Echo (Echo) Fades (Fades)
Echo and the BunnymenThe Paradise
The second-to-last song I saw Echo and the Bunnymen perform at the Paradise on Monday night was entitled "Nothing Lasts Forever," which appropriately sums up my exact feelings toward the horribly sad spectacle I witnessed.
Echo and the Bunnymen emerged from the post-punk scene of Liverpool in England in the late '70s, and injected a shot of desolation into the synthesized neon colors of the New Wave music scene. While their debut album Crocodiles held compositions of jarring angst, later albums like Ocean Rain promised gentle beauty. However, by the time the group broke up in 1988, it was a shadow of its former self. Still, the group recovered from the tragedies of original drummer Pete DeFreitas' death and suspect musical side careers and finally resurfaced with Evergreen in 1997. 1999 saw the release of What Are You Going To Do With Your Life?, a quiet affair spotlighting Ian McCulloch's smooth vocals over quieter instrumentation.
However, those in the audience expecting the same were sorely disappointed. While it's understandable that those classic Bunnymen high notes are probably unreachable now, most of what McCulloch hoarsely sang/said was rendered a mush of garbled noise. Classics like "Rescue," "Crocodiles," "Bring On The Dancing Horses" and "The Killing Moon" were painfully weak renditions of the originals.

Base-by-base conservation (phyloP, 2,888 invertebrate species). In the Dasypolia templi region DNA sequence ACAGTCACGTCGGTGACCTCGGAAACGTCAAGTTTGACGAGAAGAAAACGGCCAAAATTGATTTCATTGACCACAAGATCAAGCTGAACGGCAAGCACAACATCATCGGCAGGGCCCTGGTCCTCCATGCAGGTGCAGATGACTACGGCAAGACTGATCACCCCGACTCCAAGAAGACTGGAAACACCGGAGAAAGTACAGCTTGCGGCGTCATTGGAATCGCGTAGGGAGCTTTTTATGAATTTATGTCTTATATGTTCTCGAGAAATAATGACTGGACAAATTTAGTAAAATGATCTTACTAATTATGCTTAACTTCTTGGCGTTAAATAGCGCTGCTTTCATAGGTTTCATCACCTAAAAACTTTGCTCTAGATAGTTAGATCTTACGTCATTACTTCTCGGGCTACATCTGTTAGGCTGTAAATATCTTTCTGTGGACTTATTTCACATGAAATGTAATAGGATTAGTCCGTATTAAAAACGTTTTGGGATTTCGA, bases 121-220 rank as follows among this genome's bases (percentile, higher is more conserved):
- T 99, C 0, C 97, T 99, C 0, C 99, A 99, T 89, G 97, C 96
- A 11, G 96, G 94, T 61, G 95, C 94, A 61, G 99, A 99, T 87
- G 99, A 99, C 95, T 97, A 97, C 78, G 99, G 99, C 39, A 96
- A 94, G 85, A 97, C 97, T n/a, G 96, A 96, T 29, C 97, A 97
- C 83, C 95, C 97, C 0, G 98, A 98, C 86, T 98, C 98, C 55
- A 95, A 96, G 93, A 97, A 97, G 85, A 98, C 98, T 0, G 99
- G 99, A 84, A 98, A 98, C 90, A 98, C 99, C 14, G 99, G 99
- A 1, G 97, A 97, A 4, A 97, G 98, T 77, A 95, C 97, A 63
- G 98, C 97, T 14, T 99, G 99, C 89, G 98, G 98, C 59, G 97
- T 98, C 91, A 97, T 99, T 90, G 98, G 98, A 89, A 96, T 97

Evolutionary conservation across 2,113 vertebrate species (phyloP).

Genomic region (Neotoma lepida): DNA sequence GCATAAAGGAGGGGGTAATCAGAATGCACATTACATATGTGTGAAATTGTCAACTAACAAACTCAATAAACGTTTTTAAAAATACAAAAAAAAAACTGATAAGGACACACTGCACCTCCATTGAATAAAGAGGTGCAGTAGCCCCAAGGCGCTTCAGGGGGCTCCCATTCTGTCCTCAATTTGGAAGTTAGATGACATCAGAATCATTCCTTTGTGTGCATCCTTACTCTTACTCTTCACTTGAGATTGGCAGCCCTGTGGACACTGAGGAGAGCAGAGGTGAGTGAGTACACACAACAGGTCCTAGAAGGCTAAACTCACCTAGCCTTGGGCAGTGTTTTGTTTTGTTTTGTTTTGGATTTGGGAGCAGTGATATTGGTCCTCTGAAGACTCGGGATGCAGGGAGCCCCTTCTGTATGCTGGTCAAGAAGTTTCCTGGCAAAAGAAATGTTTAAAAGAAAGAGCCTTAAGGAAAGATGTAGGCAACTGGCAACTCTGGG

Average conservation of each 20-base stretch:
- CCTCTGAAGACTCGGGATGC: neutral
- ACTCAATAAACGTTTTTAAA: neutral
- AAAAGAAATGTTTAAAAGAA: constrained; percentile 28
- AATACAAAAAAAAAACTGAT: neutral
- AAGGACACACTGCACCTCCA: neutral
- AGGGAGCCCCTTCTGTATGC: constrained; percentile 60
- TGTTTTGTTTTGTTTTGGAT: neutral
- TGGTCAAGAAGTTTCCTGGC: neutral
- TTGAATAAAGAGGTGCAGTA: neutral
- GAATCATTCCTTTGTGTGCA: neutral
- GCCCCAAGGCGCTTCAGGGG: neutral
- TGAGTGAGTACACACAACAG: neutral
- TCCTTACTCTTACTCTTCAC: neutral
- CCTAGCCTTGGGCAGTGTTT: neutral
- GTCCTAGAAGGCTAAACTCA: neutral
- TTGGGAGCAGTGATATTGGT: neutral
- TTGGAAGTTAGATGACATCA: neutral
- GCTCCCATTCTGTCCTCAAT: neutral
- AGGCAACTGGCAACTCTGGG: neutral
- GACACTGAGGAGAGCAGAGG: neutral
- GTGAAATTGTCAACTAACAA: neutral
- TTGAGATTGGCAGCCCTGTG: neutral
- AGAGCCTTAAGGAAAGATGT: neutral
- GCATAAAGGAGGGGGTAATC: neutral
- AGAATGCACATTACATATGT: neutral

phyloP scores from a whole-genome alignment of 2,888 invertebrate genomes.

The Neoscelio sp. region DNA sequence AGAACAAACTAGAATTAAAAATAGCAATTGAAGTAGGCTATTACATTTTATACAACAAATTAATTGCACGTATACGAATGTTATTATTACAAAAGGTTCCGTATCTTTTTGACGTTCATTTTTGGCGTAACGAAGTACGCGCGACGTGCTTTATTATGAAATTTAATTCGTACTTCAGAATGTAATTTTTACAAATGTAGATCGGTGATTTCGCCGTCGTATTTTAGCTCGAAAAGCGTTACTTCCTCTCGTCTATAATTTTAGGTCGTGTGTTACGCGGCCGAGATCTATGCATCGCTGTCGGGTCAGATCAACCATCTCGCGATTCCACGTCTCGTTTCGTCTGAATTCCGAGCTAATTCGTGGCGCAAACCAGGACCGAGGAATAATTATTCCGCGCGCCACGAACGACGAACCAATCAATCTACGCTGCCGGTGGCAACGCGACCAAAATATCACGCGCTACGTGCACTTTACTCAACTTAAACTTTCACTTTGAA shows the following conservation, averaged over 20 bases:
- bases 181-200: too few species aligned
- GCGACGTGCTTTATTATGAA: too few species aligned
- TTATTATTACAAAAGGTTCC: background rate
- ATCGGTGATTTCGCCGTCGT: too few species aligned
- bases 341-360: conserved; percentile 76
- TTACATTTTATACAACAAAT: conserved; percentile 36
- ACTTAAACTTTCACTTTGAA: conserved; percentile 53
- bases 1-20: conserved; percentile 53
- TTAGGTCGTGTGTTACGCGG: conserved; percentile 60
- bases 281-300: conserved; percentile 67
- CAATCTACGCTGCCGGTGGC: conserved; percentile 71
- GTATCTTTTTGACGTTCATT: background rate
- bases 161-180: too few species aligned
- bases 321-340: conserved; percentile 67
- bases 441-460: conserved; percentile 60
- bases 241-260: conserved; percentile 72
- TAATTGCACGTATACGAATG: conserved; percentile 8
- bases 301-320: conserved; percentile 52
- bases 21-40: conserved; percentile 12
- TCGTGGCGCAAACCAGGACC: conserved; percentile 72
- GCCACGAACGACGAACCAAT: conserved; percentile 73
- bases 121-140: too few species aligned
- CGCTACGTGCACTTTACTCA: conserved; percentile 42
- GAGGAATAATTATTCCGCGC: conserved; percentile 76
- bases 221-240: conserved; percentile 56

Admittedly, McCulloch is notorious for being difficult to understand onstage. However, that was no excuse for his distasteful attitude to everybody, which must have had something to do with one of the guitarists slamming down his instrument and leaving the stage during the middle of "Lips Like Sugar." And after that fiasco it almost seemed as though McCulloch deliberately screwed up the timing of the lyrics just to see how far he could push the remaining members of the band. Which is a shame, because the highlight of the show was the concise and biting instrumentation by the rest of the band, which was musically perfect and sonically explosive.
Peering at the set list and the five unplayed songs after the set-ender of "Lips" made me wonder if the band was coming back, or if I even wanted them to. For a band so magical on recording, the show had been incredibly flat and lifeless. The promise of the show died in the middle of the opener "Rescue" and was only recaptured in spurts: the biting "The Back Of Love," a rejuvenated, energetic version of "The Cutter" and a sensitive rendition of latest album's title track.
It was unfortunate that the first encore concluded with an amazing segue just as I was about to depart. An obviously chastened McCulloch delivered a rollicking version of "Do It Clean" that displayed more energy than the rest of the set combined. It then halted suddenly and changed into a chilling a cappella rendition of the Velvet Underground's "Heroin." The dark dirge about a death drug breathed life back into the show. But it was too late; the aging Goths in the front row could feel it; the drunken hooligans by the pool of beer near the bar could feel it; even this 20-year-old neo-Bunnymen fan could feel it. It's a sad realization when you see something once vibrant wither away, and the resulting empty feeling is what I took away from this show.
Thanks to the opening band, Other Star People, it was not an entirely futile night. Sadly, the tight, focused and loud rock of this group, made up of former L7 member Jennifer Finch, Todd Phillips (formerly of the Juliana Hatfield Three), Xander Smith and Junko Ito, was lost on the mostly older crowd. The poppy Bis-like vocals and catchy rock stylings of compositions from their debut Diamonds in the Belly of the Dog, as well as their cover of the Police classic "Next To You" were frenzied, energetic and inspiring: in short, everything Echo and the Bunnymen were not.